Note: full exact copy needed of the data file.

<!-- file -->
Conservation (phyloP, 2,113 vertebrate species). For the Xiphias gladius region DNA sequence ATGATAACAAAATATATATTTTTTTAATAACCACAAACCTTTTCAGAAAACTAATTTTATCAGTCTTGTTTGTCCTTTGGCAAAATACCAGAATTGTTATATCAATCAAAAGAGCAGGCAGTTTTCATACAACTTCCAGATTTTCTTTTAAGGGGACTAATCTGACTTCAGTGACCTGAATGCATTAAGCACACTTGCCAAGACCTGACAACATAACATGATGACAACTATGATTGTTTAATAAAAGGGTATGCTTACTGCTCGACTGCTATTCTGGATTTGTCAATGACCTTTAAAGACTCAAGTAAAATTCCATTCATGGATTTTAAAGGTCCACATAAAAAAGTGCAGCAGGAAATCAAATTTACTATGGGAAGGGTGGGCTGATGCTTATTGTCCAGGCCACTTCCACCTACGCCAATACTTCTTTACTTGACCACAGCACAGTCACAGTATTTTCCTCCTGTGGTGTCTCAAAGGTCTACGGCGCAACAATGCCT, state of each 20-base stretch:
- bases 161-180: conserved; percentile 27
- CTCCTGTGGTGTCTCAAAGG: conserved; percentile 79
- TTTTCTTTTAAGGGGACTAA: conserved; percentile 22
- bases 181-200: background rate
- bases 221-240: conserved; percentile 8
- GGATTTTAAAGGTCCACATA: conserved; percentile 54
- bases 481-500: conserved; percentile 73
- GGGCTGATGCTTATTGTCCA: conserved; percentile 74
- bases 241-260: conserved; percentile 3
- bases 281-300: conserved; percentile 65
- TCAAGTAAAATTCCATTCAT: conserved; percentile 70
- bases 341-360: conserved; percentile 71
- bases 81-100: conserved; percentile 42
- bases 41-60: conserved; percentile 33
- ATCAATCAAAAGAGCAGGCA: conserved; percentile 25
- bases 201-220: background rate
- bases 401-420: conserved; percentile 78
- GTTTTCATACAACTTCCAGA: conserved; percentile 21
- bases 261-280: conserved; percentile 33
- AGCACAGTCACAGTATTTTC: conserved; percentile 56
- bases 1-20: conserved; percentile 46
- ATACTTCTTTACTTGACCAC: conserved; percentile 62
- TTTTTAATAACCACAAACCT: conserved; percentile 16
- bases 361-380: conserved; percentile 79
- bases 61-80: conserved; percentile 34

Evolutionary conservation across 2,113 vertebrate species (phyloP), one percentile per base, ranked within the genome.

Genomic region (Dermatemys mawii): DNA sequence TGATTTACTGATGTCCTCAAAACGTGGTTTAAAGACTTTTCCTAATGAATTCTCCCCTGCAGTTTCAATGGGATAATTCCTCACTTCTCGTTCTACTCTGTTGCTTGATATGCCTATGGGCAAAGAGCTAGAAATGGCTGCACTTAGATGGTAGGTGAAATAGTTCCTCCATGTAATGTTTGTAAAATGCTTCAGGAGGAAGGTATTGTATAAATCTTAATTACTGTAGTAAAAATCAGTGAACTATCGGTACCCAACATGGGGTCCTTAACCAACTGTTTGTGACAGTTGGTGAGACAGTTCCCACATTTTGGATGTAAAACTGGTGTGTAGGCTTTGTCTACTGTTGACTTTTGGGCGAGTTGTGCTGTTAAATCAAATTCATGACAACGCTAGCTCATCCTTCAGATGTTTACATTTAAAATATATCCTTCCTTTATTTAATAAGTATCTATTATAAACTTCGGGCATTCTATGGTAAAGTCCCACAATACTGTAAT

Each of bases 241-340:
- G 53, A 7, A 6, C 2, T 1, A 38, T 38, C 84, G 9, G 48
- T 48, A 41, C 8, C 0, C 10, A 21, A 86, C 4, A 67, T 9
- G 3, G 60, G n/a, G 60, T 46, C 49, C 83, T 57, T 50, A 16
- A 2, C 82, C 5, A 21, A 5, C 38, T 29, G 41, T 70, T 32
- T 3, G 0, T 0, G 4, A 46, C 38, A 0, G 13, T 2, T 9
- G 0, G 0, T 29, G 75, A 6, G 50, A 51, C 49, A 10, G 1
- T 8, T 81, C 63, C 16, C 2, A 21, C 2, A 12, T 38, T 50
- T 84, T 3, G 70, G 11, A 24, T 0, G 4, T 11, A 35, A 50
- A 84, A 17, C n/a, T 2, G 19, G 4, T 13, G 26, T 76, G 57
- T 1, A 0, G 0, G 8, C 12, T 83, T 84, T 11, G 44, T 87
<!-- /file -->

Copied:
Conservation (phyloP, 2,113 vertebrate species). For the Xiphias gladius region DNA sequence ATGATAACAAAATATATATTTTTTTAATAACCACAAACCTTTTCAGAAAACTAATTTTATCAGTCTTGTTTGTCCTTTGGCAAAATACCAGAATTGTTATATCAATCAAAAGAGCAGGCAGTTTTCATACAACTTCCAGATTTTCTTTTAAGGGGACTAATCTGACTTCAGTGACCTGAATGCATTAAGCACACTTGCCAAGACCTGACAACATAACATGATGACAACTATGATTGTTTAATAAAAGGGTATGCTTACTGCTCGACTGCTATTCTGGATTTGTCAATGACCTTTAAAGACTCAAGTAAAATTCCATTCATGGATTTTAAAGGTCCACATAAAAAAGTGCAGCAGGAAATCAAATTTACTATGGGAAGGGTGGGCTGATGCTTATTGTCCAGGCCACTTCCACCTACGCCAATACTTCTTTACTTGACCACAGCACAGTCACAGTATTTTCCTCCTGTGGTGTCTCAAAGGTCTACGGCGCAACAATGCCT, state of each 20-base stretch:
- bases 161-180: conserved; percentile 27
- CTCCTGTGGTGTCTCAAAGG: conserved; percentile 79
- TTTTCTTTTAAGGGGACTAA: conserved; percentile 22
- bases 181-200: background rate
- bases 221-240: conserved; percentile 8
- GGATTTTAAAGGTCCACATA: conserved; percentile 54
- bases 481-500: conserved; percentile 73
- GGGCTGATGCTTATTGTCCA: conserved; percentile 74
- bases 241-260: conserved; percentile 3
- bases 281-300: conserved; percentile 65
- TCAAGTAAAATTCCATTCAT: conserved; percentile 70
- bases 341-360: conserved; percentile 71
- bases 81-100: conserved; percentile 42
- bases 41-60: conserved; percentile 33
- ATCAATCAAAAGAGCAGGCA: conserved; percentile 25
- bases 201-220: background rate
- bases 401-420: conserved; percentile 78
- GTTTTCATACAACTTCCAGA: conserved; percentile 21
- bases 261-280: conserved; percentile 33
- AGCACAGTCACAGTATTTTC: conserved; percentile 56
- bases 1-20: conserved; percentile 46
- ATACTTCTTTACTTGACCAC: conserved; percentile 62
- TTTTTAATAACCACAAACCT: conserved; percentile 16
- bases 361-380: conserved; percentile 79
- bases 61-80: conserved; percentile 34

Evolutionary conservation across 2,113 vertebrate species (phyloP), one percentile per base, ranked within the genome.

Genomic region (Dermatemys mawii): DNA sequence TGATTTACTGATGTCCTCAAAACGTGGTTTAAAGACTTTTCCTAATGAATTCTCCCCTGCAGTTTCAATGGGATAATTCCTCACTTCTCGTTCTACTCTGTTGCTTGATATGCCTATGGGCAAAGAGCTAGAAATGGCTGCACTTAGATGGTAGGTGAAATAGTTCCTCCATGTAATGTTTGTAAAATGCTTCAGGAGGAAGGTATTGTATAAATCTTAATTACTGTAGTAAAAATCAGTGAACTATCGGTACCCAACATGGGGTCCTTAACCAACTGTTTGTGACAGTTGGTGAGACAGTTCCCACATTTTGGATGTAAAACTGGTGTGTAGGCTTTGTCTACTGTTGACTTTTGGGCGAGTTGTGCTGTTAAATCAAATTCATGACAACGCTAGCTCATCCTTCAGATGTTTACATTTAAAATATATCCTTCCTTTATTTAATAAGTATCTATTATAAACTTCGGGCATTCTATGGTAAAGTCCCACAATACTGTAAT

Each of bases 241-340:
- G 53, A 7, A 6, C 2, T 1, A 38, T 38, C 84, G 9, G 48
- T 48, A 41, C 8, C 0, C 10, A 21, A 86, C 4, A 67, T 9
- G 3, G 60, G n/a, G 60, T 46, C 49, C 83, T 57, T 50, A 16
- A 2, C 82, C 5, A 21, A 5, C 38, T 29, G 41, T 70, T 32
- T 3, G 0, T 0, G 4, A 46, C 38, A 0, G 13, T 2, T 9
- G 0, G 0, T 29, G 75, A 6, G 50, A 51, C 49, A 10, G 1
- T 8, T 81, C 63, C 16, C 2, A 21, C 2, A 12, T 38, T 50
- T 84, T 3, G 70, G 11, A 24, T 0, G 4, T 11, A 35, A 50
- A 84, A 17, C n/a, T 2, G 19, G 4, T 13, G 26, T 76, G 57
- T 1, A 0, G 0, G 8, C 12, T 83, T 84, T 11, G 44, T 87